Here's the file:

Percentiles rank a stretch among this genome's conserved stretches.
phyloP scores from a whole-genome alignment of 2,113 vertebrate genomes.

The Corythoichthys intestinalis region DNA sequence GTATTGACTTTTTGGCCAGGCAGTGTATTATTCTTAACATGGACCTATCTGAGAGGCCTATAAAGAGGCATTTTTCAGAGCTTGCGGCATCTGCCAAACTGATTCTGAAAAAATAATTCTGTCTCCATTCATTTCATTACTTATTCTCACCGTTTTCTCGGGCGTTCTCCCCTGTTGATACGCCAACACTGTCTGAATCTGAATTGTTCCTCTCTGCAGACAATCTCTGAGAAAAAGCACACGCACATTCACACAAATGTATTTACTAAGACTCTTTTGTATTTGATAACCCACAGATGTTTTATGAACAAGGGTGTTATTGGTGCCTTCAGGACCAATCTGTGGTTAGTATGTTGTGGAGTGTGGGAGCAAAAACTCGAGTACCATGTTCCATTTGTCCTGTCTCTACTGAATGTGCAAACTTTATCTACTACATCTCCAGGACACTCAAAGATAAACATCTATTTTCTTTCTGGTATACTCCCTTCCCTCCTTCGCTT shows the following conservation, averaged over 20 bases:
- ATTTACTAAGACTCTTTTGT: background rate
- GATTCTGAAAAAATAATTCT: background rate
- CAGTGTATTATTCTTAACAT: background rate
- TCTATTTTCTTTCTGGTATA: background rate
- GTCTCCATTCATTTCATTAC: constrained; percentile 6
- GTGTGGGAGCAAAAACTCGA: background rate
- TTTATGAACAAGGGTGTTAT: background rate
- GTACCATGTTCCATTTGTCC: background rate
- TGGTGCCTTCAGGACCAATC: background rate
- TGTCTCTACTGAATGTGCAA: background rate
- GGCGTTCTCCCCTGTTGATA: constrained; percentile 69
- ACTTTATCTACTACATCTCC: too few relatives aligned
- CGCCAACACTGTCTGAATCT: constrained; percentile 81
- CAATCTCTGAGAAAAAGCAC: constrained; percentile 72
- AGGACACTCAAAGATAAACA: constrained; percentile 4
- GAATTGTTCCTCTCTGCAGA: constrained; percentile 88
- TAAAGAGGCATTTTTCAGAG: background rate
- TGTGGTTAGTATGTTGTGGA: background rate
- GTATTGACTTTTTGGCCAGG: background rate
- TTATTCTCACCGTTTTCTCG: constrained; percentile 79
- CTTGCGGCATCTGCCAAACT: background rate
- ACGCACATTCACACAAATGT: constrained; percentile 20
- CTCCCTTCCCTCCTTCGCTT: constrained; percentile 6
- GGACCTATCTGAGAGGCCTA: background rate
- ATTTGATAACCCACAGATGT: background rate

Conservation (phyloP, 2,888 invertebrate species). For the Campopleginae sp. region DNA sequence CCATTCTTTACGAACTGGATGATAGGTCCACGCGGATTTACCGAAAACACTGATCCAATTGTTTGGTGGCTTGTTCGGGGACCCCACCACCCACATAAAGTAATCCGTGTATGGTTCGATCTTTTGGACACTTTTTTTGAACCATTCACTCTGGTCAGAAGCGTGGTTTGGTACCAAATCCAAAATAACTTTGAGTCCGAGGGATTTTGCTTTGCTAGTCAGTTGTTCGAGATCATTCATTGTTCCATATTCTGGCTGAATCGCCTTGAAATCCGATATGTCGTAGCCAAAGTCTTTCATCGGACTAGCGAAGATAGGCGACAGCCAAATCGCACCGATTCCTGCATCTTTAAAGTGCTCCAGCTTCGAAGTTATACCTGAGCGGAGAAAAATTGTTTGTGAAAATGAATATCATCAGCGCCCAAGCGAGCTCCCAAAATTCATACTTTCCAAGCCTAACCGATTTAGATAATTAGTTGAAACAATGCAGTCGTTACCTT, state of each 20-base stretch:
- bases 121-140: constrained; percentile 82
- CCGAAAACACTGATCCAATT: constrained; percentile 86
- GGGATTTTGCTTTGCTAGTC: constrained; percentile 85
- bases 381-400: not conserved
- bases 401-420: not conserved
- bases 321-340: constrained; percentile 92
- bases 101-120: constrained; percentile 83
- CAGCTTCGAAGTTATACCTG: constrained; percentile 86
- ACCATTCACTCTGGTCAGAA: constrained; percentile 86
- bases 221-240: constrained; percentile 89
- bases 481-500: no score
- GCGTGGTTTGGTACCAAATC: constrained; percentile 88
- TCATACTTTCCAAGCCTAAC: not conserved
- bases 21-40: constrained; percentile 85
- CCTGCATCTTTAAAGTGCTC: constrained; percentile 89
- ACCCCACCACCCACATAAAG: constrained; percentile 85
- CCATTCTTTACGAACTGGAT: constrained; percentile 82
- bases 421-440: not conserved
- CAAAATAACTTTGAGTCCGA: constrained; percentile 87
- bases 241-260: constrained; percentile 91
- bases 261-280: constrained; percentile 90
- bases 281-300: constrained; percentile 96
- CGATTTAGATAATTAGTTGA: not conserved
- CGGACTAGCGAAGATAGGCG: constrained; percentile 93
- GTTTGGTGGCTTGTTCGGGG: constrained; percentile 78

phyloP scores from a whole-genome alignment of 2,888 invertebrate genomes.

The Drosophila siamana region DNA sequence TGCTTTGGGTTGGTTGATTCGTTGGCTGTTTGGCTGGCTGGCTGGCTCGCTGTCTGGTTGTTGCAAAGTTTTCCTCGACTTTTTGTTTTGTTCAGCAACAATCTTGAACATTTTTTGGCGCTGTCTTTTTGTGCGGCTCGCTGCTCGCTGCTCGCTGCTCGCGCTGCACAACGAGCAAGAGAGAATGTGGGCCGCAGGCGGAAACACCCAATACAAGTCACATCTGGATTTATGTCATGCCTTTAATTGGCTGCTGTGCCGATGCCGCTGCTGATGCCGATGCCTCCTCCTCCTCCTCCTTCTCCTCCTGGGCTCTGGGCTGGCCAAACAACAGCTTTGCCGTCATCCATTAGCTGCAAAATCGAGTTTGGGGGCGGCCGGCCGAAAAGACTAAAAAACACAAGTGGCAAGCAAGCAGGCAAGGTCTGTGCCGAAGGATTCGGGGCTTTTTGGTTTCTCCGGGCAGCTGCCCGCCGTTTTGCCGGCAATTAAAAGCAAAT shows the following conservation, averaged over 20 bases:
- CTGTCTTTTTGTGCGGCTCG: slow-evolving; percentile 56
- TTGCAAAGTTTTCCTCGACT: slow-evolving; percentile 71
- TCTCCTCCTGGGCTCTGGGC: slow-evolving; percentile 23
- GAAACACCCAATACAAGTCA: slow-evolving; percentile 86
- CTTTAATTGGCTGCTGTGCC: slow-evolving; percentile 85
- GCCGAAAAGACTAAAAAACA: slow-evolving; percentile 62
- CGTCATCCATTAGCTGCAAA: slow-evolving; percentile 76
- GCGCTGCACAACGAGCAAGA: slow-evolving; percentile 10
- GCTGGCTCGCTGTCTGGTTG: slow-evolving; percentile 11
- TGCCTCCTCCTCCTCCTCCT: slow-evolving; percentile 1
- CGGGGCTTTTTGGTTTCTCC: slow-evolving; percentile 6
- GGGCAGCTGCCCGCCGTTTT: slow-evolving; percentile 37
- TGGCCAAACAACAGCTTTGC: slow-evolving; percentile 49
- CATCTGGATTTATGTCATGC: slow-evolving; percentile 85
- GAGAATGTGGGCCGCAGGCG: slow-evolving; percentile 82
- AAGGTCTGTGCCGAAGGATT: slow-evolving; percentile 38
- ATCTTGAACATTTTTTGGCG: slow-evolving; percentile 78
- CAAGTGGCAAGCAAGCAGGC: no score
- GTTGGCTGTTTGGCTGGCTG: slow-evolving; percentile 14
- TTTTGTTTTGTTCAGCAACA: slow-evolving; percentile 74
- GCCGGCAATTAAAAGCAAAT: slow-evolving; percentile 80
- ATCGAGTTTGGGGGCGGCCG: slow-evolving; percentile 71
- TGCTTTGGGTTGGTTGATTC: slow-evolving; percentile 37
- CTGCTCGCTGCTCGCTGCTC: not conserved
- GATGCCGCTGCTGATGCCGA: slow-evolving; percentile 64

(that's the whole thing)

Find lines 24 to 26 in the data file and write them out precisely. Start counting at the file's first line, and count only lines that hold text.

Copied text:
- CTTGCGGCATCTGCCAAACT: background rate
- ACGCACATTCACACAAATGT: constrained; percentile 20
- CTCCCTTCCCTCCTTCGCTT: constrained; percentile 6